Food for friends
While a sit down reception is the classic choice for most couples, an intimate wedding breakfast for family and friends – sometimes held the day before or the morning after – is a sophisticated option that won’t blow the budget, especially if you decide to create it yourself.
Choosing the food for your wedding can be one of the toughest decisions. While other elements of your day are an opportunity to reflect your own personality and style, the food you choose needs to be something that everyone will enjoy, not necessarily your favourite Friday night takeaway.
From three-course meals and buffets to barbecues, food trucks and hog roasts, the options are endless and caterers and venues will go all out to win you over.
If you are looking for something that little bit special, or for fewer numbers, you could indulge your guests in a sumptuous afternoon tea or wedding breakfast.
Our recipes here, taken from master patissier and baker to the stars Eric Lanlard’s latest book, Eric Lanlard’s Afternoon Tea, published by Mitchell Beazley, £20, (www.octopusbooks.co.uk), are the icing on the cake for any celebration. Deliciously achievable, they also present the perfect opportunity for you to show your guests how special they are by creating chic canapes and cakes just for them.
Lemon & pepper macarons with smoked salmon
This is a great combination; the lemony, peppery macarons still taste sweet, which complements the smokiness of the salmon. The addition of grapefruit gives some extra zing without being overpowering.
Preparation time: 30 minutes, plus standing and cooling
Cooking time: 12-15 minutes
• 100g ground almonds
• 100g icing sugar
• 90g egg whites (about 3 eggs)
• 90g golden icing sugar
• 1 tsp cracked black pepper, plus extra for sprinkling
• 1 tsp lemon extract
• A few drops of yellow food colouring
For the filling
• 275g cream cheese
• 300g smoked salmon, sliced
• 18-20 small white grapefruit segments
• Fresh dill sprigs
1 Line 2 baking sheets with baking paper. Put the ground almonds and icing sugar into a food processor and whizz until finely ground, then sift into a bowl to make a fine powder. Set aside.
2 In a large, clean, dry bowl, whisk the egg whites to soft peaks, then add the caster sugar a little at a time, whisking until the mixture is stiff and glossy.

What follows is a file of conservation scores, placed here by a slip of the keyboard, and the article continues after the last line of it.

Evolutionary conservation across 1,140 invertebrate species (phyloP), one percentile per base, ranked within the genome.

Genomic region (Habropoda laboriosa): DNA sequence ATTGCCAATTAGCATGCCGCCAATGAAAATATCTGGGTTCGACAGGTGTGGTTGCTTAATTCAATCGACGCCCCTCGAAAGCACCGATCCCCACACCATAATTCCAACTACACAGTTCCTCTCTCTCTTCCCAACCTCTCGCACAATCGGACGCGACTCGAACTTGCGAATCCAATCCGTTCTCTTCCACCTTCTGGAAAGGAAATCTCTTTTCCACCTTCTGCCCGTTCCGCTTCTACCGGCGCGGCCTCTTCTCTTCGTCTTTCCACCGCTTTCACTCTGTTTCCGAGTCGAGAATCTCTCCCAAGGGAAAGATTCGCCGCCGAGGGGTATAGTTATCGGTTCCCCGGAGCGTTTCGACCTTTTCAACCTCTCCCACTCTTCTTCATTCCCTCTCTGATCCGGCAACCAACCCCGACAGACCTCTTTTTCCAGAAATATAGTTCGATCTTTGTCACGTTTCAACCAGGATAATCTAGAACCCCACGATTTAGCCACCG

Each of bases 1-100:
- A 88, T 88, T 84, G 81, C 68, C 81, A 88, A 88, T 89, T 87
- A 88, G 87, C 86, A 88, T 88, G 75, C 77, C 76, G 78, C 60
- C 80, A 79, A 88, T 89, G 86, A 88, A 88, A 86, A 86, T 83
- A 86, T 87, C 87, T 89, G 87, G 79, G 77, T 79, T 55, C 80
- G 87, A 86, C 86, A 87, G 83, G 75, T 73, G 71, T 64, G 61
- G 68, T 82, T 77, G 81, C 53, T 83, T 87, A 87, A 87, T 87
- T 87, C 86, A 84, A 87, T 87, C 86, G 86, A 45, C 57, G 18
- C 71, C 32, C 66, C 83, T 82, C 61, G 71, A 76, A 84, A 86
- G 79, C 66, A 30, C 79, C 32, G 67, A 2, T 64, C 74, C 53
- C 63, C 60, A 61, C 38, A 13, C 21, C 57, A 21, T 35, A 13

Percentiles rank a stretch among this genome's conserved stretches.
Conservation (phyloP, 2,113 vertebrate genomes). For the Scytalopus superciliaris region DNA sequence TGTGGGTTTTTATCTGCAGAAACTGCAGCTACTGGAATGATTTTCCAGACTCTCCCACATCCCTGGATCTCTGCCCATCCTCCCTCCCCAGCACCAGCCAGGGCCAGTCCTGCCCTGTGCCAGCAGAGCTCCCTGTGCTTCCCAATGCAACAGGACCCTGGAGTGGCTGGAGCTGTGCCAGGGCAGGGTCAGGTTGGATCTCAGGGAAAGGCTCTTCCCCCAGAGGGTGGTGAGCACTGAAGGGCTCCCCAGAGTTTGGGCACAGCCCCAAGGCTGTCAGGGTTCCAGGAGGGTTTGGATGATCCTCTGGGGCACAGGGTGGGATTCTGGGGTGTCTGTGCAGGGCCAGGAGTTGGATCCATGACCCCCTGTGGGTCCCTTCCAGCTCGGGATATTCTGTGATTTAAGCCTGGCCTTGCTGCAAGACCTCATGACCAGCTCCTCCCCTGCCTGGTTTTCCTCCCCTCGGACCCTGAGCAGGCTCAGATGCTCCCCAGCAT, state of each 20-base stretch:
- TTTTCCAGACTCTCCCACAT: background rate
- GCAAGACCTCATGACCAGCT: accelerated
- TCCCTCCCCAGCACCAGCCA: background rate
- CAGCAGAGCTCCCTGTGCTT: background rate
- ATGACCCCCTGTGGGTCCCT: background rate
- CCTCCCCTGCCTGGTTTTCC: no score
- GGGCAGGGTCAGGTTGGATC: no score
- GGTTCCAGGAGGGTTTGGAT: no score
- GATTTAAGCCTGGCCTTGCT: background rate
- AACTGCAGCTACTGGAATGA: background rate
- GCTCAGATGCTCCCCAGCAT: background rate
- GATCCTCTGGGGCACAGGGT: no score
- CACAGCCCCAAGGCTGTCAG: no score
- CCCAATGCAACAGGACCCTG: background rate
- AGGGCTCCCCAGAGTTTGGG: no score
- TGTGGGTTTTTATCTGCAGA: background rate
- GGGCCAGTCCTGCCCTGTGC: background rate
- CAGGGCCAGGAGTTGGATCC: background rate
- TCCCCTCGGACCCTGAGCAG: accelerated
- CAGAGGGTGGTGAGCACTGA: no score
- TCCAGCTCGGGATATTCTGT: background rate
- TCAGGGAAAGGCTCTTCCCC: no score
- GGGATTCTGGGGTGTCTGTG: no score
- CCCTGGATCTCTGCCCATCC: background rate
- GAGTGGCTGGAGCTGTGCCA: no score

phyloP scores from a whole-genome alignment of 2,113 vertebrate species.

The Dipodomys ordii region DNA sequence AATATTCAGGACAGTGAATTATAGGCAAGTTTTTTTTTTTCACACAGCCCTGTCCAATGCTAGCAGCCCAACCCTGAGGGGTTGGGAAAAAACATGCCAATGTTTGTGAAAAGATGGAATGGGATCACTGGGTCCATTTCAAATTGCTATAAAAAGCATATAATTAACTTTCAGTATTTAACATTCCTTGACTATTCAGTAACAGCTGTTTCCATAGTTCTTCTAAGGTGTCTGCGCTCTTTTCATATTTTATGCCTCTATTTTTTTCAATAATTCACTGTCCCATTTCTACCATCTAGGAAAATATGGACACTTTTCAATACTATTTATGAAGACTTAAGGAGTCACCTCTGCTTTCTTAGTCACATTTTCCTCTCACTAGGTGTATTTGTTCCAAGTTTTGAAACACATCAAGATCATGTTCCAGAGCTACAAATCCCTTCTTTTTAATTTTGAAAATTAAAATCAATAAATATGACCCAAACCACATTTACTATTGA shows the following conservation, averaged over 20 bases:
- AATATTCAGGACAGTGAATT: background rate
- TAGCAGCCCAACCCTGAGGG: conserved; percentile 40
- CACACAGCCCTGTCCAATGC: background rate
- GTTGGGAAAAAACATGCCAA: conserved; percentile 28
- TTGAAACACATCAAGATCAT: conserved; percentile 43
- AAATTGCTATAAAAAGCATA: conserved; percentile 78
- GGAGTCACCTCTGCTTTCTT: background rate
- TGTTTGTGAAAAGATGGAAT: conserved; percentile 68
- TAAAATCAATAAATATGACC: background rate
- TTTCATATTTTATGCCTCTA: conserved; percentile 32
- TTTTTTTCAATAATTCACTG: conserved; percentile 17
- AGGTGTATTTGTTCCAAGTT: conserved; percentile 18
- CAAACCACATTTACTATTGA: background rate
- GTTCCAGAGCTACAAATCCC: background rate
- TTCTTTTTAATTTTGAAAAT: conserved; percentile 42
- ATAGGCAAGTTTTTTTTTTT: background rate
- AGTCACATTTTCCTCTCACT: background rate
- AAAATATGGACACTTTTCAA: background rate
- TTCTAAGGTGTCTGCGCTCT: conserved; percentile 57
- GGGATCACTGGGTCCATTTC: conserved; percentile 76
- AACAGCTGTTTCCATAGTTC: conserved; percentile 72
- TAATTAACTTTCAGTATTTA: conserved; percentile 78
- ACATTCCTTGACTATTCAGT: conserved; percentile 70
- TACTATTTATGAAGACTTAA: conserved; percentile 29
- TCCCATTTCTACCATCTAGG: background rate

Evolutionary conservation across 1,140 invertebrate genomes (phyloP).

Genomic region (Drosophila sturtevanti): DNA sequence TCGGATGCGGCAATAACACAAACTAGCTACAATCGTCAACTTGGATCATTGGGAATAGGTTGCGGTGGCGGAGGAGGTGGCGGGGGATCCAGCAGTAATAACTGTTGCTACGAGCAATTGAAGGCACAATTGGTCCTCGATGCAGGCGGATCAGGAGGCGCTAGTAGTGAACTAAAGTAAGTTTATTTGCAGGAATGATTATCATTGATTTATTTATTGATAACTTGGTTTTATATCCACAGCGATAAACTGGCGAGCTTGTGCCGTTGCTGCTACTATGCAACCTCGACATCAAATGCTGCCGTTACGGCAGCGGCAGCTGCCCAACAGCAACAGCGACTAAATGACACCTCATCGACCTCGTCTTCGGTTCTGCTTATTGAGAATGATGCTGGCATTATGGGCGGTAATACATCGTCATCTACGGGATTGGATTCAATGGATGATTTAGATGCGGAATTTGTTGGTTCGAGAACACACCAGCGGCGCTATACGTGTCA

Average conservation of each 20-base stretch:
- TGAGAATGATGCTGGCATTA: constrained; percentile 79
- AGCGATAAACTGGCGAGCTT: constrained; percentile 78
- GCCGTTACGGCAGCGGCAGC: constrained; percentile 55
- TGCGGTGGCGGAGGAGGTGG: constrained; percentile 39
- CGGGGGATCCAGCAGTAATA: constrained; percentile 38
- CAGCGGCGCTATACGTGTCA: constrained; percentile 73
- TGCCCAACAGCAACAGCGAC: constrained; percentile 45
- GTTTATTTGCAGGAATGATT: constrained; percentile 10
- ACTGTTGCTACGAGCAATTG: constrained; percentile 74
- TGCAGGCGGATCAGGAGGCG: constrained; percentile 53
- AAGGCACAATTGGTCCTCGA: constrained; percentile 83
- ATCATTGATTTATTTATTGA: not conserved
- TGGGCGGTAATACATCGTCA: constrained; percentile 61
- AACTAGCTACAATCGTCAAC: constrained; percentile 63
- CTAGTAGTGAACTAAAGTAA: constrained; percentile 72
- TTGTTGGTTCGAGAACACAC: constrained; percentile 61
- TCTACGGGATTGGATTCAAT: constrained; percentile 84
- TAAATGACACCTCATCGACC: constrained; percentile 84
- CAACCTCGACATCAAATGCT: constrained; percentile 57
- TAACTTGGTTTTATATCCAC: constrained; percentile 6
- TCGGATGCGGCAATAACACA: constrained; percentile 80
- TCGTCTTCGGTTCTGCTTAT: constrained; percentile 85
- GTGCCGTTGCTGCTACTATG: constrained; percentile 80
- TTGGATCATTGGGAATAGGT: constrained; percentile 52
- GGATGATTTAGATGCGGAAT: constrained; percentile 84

3 Using a rubber spatula, gradually fold the almond powder, black pepper, lemon extract and food colouring into the egg whites until the mixture is smooth and shiny and just falls in a ribbon from your spatula.
4 Spoon the mixture into a piping bag fitted with a 1cm diameter plain piping nozzle, then pipe discs about 4cm in diameter onto the prepared baking sheets. Sprinkle a little extra black pepper over each macaron.
5 Give the base of each baking sheet a sharp tap against the work surface to ensure a good ‘foot’, then leave to stand for 10-30 minutes at room temperature to allow the tops to dry out. (You should be able to gently touch the surface of a macaron without it sticking to your finger.)
6 Bake in the oven for 12-15 minutes, or until the baking paper peels off easily from the macarons, briefly opening the door after 10 minutes to let out the steam. Leave to cool on the baking sheets until almost cold, then transfer to a wire rack to cool completely.
7 To make the filling, put the cream cheese into a bowl and beat until soft, then spoon into a piping bag and pipe a little onto the base of a macaron. Top with a slice of smoked salmon, a grapefruit segment and a frond of dill. Pipe a little more cream cheese onto the base of a second macaron, then secure at an angle on top of the filling.
8 Repeat with the remaining macarons and store in an airtight container in the refrigerator for up to 24 hours until ready to serve.
Cacao beef on pain perdu
Cacao or raw roasted cocoa beans have been used in savoury cooking for hundreds of years and are the perfect accompaniment to this rich fillet of beef. The French toast base is rich and sweet, making a perfect balance.